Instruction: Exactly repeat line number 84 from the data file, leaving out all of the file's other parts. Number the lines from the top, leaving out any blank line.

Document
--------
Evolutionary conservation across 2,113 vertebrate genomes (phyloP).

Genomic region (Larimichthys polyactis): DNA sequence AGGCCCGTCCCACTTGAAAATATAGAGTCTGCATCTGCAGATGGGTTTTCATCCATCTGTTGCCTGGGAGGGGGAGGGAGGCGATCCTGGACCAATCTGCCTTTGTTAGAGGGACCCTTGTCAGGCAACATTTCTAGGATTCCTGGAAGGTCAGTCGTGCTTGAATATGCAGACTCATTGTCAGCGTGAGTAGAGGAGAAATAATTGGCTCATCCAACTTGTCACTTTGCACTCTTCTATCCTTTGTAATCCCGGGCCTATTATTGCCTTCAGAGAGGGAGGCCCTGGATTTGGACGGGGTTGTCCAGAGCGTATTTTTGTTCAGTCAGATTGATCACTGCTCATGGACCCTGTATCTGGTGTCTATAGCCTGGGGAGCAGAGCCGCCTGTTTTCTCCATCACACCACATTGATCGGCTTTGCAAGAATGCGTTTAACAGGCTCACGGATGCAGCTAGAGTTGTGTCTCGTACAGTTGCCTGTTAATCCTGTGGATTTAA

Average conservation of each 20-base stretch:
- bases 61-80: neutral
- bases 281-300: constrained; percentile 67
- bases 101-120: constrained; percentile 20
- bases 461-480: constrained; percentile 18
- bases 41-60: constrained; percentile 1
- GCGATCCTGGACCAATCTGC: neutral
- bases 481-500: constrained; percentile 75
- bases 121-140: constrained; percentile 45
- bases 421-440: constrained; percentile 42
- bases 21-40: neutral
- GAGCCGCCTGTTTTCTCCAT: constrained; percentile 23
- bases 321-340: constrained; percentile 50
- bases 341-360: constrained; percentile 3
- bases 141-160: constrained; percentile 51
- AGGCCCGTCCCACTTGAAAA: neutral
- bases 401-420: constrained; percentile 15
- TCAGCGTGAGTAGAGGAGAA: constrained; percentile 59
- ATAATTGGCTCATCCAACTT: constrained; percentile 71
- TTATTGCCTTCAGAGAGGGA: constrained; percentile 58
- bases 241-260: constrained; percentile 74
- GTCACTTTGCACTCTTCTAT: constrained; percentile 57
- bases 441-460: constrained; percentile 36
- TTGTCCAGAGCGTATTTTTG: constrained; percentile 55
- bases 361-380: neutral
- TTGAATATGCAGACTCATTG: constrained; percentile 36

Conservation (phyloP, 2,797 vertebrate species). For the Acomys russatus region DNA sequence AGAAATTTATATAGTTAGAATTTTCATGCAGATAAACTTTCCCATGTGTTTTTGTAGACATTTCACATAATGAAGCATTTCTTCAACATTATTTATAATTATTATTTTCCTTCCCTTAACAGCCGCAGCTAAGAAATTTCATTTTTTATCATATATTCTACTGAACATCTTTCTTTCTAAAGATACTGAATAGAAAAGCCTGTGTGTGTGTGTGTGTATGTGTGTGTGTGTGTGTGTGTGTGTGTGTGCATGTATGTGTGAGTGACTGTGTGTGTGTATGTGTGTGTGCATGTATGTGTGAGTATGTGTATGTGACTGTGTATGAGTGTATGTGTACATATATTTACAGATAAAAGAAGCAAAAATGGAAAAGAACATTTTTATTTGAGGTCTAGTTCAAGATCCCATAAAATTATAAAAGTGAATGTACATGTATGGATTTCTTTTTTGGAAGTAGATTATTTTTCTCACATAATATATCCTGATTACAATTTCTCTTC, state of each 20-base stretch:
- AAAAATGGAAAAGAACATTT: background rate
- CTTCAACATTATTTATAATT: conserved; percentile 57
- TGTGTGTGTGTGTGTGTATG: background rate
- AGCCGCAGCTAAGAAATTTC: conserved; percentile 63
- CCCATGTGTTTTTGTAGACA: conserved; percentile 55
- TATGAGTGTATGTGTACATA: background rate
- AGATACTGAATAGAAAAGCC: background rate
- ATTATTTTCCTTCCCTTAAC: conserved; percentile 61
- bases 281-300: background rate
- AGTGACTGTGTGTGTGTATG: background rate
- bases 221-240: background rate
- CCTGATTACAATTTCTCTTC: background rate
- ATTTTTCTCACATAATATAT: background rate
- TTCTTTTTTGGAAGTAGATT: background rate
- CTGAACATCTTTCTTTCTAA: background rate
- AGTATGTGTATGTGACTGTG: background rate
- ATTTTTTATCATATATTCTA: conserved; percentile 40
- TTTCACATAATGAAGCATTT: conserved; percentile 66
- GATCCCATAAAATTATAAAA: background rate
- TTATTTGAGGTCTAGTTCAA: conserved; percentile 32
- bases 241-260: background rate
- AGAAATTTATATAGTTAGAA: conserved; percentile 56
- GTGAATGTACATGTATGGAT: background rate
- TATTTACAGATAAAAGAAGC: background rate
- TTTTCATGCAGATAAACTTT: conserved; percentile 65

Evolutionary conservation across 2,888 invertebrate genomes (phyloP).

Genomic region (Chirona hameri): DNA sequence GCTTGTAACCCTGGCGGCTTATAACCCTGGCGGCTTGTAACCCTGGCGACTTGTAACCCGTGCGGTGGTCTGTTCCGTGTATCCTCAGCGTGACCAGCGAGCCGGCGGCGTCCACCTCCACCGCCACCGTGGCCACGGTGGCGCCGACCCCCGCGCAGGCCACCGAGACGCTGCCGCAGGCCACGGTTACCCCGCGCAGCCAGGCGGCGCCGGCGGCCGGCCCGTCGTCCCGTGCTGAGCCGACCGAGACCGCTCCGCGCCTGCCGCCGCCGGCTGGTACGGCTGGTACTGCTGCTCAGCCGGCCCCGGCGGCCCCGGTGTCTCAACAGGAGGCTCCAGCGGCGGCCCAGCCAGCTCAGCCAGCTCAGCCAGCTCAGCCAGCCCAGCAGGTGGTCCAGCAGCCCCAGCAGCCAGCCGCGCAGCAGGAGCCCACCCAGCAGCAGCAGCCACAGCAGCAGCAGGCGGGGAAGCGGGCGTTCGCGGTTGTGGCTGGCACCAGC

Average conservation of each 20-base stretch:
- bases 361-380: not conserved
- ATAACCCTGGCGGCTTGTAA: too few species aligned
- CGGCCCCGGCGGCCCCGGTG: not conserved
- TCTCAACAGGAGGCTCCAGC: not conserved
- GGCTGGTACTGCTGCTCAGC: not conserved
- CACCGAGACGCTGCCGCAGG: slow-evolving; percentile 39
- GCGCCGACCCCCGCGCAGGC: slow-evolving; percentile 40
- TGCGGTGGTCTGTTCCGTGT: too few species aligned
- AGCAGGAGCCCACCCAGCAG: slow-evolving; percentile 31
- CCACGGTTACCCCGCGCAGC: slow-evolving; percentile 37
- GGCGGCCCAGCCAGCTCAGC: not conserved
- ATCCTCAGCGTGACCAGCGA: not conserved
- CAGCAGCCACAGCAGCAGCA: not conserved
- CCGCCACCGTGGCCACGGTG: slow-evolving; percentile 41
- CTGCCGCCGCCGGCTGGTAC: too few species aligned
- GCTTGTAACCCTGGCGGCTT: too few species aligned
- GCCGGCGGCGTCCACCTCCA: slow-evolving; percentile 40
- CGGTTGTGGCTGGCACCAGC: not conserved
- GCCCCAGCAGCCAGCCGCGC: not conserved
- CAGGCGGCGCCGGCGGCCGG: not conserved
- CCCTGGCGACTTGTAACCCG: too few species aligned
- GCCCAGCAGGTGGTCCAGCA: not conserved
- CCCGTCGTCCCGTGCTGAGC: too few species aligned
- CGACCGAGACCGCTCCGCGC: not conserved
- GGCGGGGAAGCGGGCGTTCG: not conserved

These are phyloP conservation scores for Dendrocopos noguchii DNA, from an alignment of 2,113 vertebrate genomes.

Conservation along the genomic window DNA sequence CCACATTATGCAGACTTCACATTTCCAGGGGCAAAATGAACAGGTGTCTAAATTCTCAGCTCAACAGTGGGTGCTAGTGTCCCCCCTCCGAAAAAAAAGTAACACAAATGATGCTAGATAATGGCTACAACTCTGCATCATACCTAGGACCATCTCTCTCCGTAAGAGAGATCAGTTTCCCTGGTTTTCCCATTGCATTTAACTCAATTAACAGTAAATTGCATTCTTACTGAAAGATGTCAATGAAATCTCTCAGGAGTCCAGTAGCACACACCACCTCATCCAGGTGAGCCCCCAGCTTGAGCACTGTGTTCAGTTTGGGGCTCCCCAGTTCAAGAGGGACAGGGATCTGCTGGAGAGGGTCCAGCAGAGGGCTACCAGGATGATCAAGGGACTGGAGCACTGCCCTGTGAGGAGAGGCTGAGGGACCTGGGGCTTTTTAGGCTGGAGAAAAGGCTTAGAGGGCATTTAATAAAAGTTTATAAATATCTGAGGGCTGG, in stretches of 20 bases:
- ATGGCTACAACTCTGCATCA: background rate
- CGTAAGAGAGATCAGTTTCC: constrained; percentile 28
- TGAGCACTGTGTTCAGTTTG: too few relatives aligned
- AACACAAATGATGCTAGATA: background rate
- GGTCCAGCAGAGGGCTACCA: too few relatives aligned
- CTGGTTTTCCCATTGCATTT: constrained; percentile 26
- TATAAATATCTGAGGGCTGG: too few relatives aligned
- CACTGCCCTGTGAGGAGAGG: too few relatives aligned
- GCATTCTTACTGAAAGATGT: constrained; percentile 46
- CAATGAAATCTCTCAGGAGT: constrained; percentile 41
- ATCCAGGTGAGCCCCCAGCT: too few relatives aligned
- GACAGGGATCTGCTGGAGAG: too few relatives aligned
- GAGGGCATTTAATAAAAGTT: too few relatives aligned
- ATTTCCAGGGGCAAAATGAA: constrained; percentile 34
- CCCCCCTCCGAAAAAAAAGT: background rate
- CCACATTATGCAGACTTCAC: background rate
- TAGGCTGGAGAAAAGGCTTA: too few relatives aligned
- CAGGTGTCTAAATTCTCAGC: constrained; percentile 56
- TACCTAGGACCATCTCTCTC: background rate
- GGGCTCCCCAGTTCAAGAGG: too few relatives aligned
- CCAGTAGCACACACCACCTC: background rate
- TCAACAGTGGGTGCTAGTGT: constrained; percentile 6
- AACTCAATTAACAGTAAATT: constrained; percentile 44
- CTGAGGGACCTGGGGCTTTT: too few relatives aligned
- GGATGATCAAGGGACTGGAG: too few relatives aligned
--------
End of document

Conservation along the genomic window DNA sequence CCACATTATGCAGACTTCACATTTCCAGGGGCAAAATGAACAGGTGTCTAAATTCTCAGCTCAACAGTGGGTGCTAGTGTCCCCCCTCCGAAAAAAAAGTAACACAAATGATGCTAGATAATGGCTACAACTCTGCATCATACCTAGGACCATCTCTCTCCGTAAGAGAGATCAGTTTCCCTGGTTTTCCCATTGCATTTAACTCAATTAACAGTAAATTGCATTCTTACTGAAAGATGTCAATGAAATCTCTCAGGAGTCCAGTAGCACACACCACCTCATCCAGGTGAGCCCCCAGCTTGAGCACTGTGTTCAGTTTGGGGCTCCCCAGTTCAAGAGGGACAGGGATCTGCTGGAGAGGGTCCAGCAGAGGGCTACCAGGATGATCAAGGGACTGGAGCACTGCCCTGTGAGGAGAGGCTGAGGGACCTGGGGCTTTTTAGGCTGGAGAAAAGGCTTAGAGGGCATTTAATAAAAGTTTATAAATATCTGAGGGCTGG, in stretches of 20 bases: